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Wood Stoves Installed In A Garage / WETT Inspections

Having the right and ability, in Canada, under CSA B365 solid-fuel-burning appliance and installation code to install a wood stove into a residential garage may not be much of a concern for urban communities, but for many rural areas it is an important option.

The following are two, notable, additional requirements, while installing in a residential garage, that are not required when installing within a residential dwelling.

The applicable clause: 4.3 Hazardous Locations

An appliance shall not be installed in a location where a corrosive atmosphere, flammable gas or vapor, combustible dust, combustible fibers might be present. It may be installed in a

(a) storage or residential garage, provided that the appliance is mounted in such a manner that any component representing a source of ignition, such as a blower or bottom of the firebox, is at least -

450 mm (18'') above the floor level and protected against physical damage.

Naturally, should a significant amount of flammable liquid be spilled within the garage (such fumes being heavier than air) having the air intake of the wood stove at least 18'' above the floor would help to prevent fumes from immediately being drawn into the fire box of the wood stove causing an explosion or fire. The additional 'protection from physical damage' (such as a pole or curb in front of the appliance) should the stove be installed, in-line, such that it could be struck by a moving vehicle - would further contribute to the over-all safety of the installation.

These are all 'well and good', positive installation instructions.

However, it does contain a contradiction, that from my experience results in a percentage of WETT Inspectors declaring while inspecting that wood stoves in garages are 'non-compliant', beginning with the title of such installations being 'Hazardous Locations' and the introductory sentence declaring a hazardous location to be defined as a place where “flammable gas or vapor might be present”

I am on the CSA B365 Technical Committee and I brought this topic up at our last meeting and requested that this wording be changed.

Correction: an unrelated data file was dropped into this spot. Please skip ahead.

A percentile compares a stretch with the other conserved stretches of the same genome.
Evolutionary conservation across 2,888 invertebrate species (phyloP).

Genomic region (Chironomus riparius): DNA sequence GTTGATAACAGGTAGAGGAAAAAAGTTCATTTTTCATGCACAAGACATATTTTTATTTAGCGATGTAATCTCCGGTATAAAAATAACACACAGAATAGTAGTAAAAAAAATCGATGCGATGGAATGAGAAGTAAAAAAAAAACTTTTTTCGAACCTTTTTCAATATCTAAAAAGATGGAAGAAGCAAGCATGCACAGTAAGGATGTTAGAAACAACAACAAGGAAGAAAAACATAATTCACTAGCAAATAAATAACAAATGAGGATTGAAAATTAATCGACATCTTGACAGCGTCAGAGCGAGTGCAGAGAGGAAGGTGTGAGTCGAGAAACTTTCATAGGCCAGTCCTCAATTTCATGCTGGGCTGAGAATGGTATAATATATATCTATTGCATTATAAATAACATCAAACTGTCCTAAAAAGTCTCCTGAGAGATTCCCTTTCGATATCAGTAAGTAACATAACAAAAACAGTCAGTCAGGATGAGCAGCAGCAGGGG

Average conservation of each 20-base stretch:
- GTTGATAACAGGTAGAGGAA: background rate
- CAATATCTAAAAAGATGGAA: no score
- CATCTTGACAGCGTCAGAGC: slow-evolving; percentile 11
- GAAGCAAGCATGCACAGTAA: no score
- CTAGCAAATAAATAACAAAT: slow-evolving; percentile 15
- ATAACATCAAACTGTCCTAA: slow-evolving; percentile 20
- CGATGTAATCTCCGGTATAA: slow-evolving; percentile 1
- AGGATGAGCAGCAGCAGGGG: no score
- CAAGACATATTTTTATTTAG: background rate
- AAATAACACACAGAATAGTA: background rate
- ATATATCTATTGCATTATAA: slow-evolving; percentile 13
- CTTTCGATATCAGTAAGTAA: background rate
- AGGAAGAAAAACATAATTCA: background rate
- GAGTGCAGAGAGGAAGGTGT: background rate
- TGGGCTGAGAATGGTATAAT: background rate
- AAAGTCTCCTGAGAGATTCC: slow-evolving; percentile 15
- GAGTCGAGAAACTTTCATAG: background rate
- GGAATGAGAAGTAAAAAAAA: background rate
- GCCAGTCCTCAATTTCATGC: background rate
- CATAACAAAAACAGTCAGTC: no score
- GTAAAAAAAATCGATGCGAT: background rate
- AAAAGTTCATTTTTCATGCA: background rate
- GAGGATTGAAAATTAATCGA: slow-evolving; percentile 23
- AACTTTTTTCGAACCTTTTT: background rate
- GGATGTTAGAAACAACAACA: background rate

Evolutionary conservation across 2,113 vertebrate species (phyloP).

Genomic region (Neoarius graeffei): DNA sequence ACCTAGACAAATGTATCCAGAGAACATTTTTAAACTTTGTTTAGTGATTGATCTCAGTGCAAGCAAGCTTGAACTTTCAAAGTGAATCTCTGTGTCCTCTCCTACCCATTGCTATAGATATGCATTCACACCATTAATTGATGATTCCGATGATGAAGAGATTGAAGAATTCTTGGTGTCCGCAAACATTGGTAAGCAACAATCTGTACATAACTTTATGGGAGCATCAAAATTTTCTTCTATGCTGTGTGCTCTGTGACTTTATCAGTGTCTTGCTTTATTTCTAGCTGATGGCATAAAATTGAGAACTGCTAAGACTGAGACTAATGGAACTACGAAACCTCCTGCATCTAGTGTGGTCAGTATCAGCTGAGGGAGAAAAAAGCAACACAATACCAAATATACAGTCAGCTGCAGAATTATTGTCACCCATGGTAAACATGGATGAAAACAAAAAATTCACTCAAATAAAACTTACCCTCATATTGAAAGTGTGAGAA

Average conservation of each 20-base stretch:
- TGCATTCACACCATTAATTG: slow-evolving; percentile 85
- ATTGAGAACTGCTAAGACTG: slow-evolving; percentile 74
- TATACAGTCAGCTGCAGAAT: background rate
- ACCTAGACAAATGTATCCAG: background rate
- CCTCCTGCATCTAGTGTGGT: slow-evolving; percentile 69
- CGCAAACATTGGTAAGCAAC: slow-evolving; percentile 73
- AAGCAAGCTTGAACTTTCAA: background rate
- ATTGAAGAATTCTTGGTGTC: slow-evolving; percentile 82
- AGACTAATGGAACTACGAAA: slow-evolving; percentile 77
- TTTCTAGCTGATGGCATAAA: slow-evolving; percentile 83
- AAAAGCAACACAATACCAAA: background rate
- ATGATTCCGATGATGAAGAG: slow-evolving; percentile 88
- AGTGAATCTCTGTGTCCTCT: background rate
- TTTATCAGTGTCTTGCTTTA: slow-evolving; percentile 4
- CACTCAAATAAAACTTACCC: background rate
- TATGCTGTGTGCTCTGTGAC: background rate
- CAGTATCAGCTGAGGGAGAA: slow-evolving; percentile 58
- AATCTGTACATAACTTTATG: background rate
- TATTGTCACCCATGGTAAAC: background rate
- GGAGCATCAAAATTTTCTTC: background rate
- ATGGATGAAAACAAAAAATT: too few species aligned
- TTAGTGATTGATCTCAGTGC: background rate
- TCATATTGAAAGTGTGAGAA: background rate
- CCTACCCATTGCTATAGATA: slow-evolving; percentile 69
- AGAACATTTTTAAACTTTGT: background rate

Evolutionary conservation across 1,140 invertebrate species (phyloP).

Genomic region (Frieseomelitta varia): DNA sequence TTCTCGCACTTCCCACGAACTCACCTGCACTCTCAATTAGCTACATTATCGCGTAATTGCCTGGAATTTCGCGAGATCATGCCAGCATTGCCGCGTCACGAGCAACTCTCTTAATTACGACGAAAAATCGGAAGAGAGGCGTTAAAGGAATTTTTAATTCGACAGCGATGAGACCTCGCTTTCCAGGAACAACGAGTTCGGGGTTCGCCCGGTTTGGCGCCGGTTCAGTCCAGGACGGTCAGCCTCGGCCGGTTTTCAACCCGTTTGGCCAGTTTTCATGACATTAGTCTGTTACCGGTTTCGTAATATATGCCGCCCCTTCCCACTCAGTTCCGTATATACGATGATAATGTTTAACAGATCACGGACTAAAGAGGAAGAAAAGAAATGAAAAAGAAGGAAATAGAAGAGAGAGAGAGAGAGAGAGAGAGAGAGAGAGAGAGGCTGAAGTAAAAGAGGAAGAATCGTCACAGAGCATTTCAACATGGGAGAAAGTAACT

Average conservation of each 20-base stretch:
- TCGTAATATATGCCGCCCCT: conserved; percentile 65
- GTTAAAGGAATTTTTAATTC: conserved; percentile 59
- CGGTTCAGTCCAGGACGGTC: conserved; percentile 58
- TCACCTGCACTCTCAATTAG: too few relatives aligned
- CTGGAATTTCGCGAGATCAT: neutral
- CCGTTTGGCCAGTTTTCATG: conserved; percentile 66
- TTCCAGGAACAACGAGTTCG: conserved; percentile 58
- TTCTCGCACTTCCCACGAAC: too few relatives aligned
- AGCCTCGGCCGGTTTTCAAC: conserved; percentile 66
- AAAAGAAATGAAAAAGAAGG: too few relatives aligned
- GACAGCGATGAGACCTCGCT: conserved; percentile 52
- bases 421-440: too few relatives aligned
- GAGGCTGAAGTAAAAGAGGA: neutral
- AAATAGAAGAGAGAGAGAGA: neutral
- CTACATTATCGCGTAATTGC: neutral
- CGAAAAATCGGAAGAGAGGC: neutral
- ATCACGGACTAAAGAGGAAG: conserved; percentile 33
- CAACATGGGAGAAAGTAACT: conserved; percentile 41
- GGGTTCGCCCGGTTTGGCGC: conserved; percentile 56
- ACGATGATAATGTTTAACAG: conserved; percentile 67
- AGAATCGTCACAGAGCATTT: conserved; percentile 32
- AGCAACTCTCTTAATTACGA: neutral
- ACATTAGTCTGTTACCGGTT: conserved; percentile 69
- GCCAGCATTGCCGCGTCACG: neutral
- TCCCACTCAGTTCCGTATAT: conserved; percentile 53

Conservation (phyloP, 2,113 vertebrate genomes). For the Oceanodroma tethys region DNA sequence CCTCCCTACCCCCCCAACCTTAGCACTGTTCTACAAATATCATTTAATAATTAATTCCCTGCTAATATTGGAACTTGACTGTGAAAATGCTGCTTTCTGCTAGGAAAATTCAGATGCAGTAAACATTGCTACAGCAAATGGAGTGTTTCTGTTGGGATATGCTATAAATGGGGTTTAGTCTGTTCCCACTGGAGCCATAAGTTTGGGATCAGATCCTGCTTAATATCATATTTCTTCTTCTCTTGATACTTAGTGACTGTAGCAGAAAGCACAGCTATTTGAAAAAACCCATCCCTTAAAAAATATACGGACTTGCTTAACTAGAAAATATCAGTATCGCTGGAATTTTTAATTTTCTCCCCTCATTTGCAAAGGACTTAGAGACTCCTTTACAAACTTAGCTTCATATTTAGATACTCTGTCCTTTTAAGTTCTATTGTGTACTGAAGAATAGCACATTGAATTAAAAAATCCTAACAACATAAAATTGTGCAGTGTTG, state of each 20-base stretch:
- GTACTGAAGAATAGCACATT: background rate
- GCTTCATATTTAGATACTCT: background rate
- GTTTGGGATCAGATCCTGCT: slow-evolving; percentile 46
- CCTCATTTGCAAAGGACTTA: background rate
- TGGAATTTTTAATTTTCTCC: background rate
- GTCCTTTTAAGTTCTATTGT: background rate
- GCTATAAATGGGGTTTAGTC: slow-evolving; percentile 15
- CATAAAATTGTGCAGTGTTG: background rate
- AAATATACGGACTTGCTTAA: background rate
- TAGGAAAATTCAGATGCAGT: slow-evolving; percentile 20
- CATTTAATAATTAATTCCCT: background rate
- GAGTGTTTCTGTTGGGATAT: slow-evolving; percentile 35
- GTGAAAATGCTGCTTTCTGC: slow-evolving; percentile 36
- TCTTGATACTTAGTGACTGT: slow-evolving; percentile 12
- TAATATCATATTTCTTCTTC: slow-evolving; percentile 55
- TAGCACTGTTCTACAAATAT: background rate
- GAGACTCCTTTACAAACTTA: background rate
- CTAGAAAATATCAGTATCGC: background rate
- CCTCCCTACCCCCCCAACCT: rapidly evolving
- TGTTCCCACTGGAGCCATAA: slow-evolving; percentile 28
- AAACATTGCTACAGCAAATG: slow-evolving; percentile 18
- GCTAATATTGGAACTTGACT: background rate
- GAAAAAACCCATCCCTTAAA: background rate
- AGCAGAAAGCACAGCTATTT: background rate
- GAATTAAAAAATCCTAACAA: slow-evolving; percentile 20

My rationale for the change, essentially is that it is a contradiction, as evidenced by what is not an unreasonable reading of the current Code. If an installation location was dangerous then CSA B365 would not be advising how to proceed.

Further, as installers and inspectors, using the Code – we do not assume responsibility for potential use or operation of that which has been installed or inspected, we do not inspect for 'potentials', if we did, then no appliance of any type would be installed anywhere.

I also said, that I understand and respect the message behind the current composition, but that education regarding usage, including the space where an appliance is located should best occur by other means. For example: the new WETT inspection forms have a page regarding Fire Codes, for educational purposes, plus there is an inspection point referring to the Hazardous Locations clause; this would be an excellent place to educate the public, with an additional, specific note for the user of the appliance which has just been installed or inspected, all the more reason for insurance companies to request a current WETT Inspection for wood-burning systems.

So, my suggestion was a simple one, that the word be changed from 'might' be present, to – 'is' present. By all means, while inspecting, if fumes or large amounts of combustible dust are present it should be noted as 'non-compliant' in the Hazardous Locations category.

It is important to note, that gas and solvent containers being present in a garage are not hazardous.

The design of such containers are also governed by Codes, up to and including how many units can be stored at one location. The analysis of such factors are outside of the expertise and definition of a WETT Inspection.

It is important to clarify and amend the wording of our Codes in response to their 'real-world' use.

We certainly do not want them to be applied in an unintended way.

It is important that rural areas continue to have the option of a solid fuel burning appliance in their garage and our industry should protect that right.


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